Recruitment is a hard task. Even with the apparently infinite resources that big companies have at their disposal for occupational psychologists, assessments centres and banks of interviews, they still make recruitment mistakes.
And it’s because making the right hiring decision is so difficult that the probation period was created.
Yet again and again I hear from managers who hesitated over taking action with a new hire during the probation period and have now found themselves with a difficult employee and a sense of helplessness. Here is the step-by-step guide to successfully managing the probation process:
Plan the induction program for a new employee before their start date. Make sure they have a designated person to look after them, a desk, a security card and internet access along with a plan of activities and introductions for this crucial first week. Just like a first date, you will never again get an opportunity to make a strong first impression.
Meet with them on their first day. Welcome them and tell them how excited you are that they are joining you and the team. Schedule in a time to meet again at the end of the first week and take the opportunity to ask them how it has been. What have been their first impressions? What concerns and issues might they have? At this point you can start really clarifying the goals and targets you want them to hit. Include a few quick wins so they can see themselves as successful and you as an appreciative boss right from the start.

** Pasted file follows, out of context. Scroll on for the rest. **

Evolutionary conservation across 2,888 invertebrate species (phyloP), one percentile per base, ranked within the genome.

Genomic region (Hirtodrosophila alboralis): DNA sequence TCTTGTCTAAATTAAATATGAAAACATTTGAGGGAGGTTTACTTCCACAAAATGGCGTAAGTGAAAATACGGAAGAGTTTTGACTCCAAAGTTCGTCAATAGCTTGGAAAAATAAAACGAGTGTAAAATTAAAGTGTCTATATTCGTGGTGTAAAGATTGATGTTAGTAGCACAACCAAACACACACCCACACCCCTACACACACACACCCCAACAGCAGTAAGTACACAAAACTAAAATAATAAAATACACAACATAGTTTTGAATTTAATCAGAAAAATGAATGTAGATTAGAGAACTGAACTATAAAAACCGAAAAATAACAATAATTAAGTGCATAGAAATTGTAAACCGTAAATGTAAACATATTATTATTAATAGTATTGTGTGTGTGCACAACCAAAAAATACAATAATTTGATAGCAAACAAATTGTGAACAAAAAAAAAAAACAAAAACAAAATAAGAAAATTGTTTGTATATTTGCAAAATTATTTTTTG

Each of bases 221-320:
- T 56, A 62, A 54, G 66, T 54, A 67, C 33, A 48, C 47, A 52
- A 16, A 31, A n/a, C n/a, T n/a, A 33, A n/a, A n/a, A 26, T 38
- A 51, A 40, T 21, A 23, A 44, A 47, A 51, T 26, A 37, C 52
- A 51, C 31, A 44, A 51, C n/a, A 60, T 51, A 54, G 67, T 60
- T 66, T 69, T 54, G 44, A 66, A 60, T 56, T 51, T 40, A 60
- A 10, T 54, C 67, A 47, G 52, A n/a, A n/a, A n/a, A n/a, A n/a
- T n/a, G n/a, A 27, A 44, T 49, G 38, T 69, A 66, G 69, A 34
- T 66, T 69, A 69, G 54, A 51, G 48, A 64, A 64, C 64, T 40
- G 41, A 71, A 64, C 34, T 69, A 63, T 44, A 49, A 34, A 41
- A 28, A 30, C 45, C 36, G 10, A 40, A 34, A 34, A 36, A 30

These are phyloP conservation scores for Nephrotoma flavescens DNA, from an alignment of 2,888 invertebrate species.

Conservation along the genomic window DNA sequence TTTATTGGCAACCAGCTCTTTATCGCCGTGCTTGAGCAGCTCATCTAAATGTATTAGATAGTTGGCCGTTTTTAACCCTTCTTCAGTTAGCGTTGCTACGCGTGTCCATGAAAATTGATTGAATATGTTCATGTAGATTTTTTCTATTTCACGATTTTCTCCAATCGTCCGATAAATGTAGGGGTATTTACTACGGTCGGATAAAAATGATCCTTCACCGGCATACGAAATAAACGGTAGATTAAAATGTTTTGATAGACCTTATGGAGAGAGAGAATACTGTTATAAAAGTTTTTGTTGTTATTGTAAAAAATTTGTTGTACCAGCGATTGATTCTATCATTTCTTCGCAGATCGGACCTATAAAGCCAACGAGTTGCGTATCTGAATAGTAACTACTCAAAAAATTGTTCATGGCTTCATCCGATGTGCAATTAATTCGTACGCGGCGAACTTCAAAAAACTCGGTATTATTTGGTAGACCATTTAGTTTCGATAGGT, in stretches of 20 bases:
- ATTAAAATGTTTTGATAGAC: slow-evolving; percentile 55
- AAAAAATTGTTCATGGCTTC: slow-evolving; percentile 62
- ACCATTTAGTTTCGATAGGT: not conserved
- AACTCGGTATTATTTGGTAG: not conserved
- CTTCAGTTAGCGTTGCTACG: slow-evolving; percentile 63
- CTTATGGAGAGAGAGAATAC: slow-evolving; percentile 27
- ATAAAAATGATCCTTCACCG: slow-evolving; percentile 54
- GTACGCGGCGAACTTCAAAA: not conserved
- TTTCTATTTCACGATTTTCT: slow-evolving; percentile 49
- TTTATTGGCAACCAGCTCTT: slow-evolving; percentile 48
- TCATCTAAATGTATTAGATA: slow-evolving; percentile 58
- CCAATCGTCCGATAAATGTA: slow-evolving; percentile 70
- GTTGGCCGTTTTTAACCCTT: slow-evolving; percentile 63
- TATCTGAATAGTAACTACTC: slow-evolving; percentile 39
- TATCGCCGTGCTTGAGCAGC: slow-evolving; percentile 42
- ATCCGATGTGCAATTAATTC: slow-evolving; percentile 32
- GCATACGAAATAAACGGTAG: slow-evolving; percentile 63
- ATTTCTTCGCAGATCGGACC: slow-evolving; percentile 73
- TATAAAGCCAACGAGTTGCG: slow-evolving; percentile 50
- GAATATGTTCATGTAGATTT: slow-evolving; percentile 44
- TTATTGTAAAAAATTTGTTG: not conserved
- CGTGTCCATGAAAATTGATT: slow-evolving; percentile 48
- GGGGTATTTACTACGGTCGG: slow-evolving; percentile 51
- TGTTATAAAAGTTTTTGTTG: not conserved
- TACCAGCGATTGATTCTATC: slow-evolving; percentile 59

Meet again at the end of the second week (see a pattern emerging?) to review targets set at the last meeting, reinforce necessary messages and expectations, and correct any false assumptions. Set a formal review mid-way through the probation period to assess their progress again.
Continue to manage as appropriate but stay close and be sure to observe.
Conduct a mid-probation review. This is where you voice any doubts, niggles and concerns that you may have and request any changes you need to see in order for them to pass their probation. Do not miss out this step!
Again, continue to manage and feedback as appropriate. If they are clearly showing themselves to be failing and they are not demonstrating commitment to – or engagement in – a process of improvement, remember that you do not have to wait till the end of the probation period to let them go. You can cut your losses and have another stab at hiring a replacement immediately.
At the end of the probation period you have three choices: confirm they have passed probation; let them go having failed probation; or extend probation for another period of time. If they have failed their probation they should already have a good idea that this is a probable outcome having received clear messages about expectations in the mid-probation review.
Remember, during the probation period you are likely to see the best of the individual. Too often doubts felt during those first few months are confirmed once employment is assured. If you think you have a problem with a new hire, you have a problem. However, actively manage the probation period and you will have given your new hire the best opportunity to dispel your doubts and become the employee you want and need.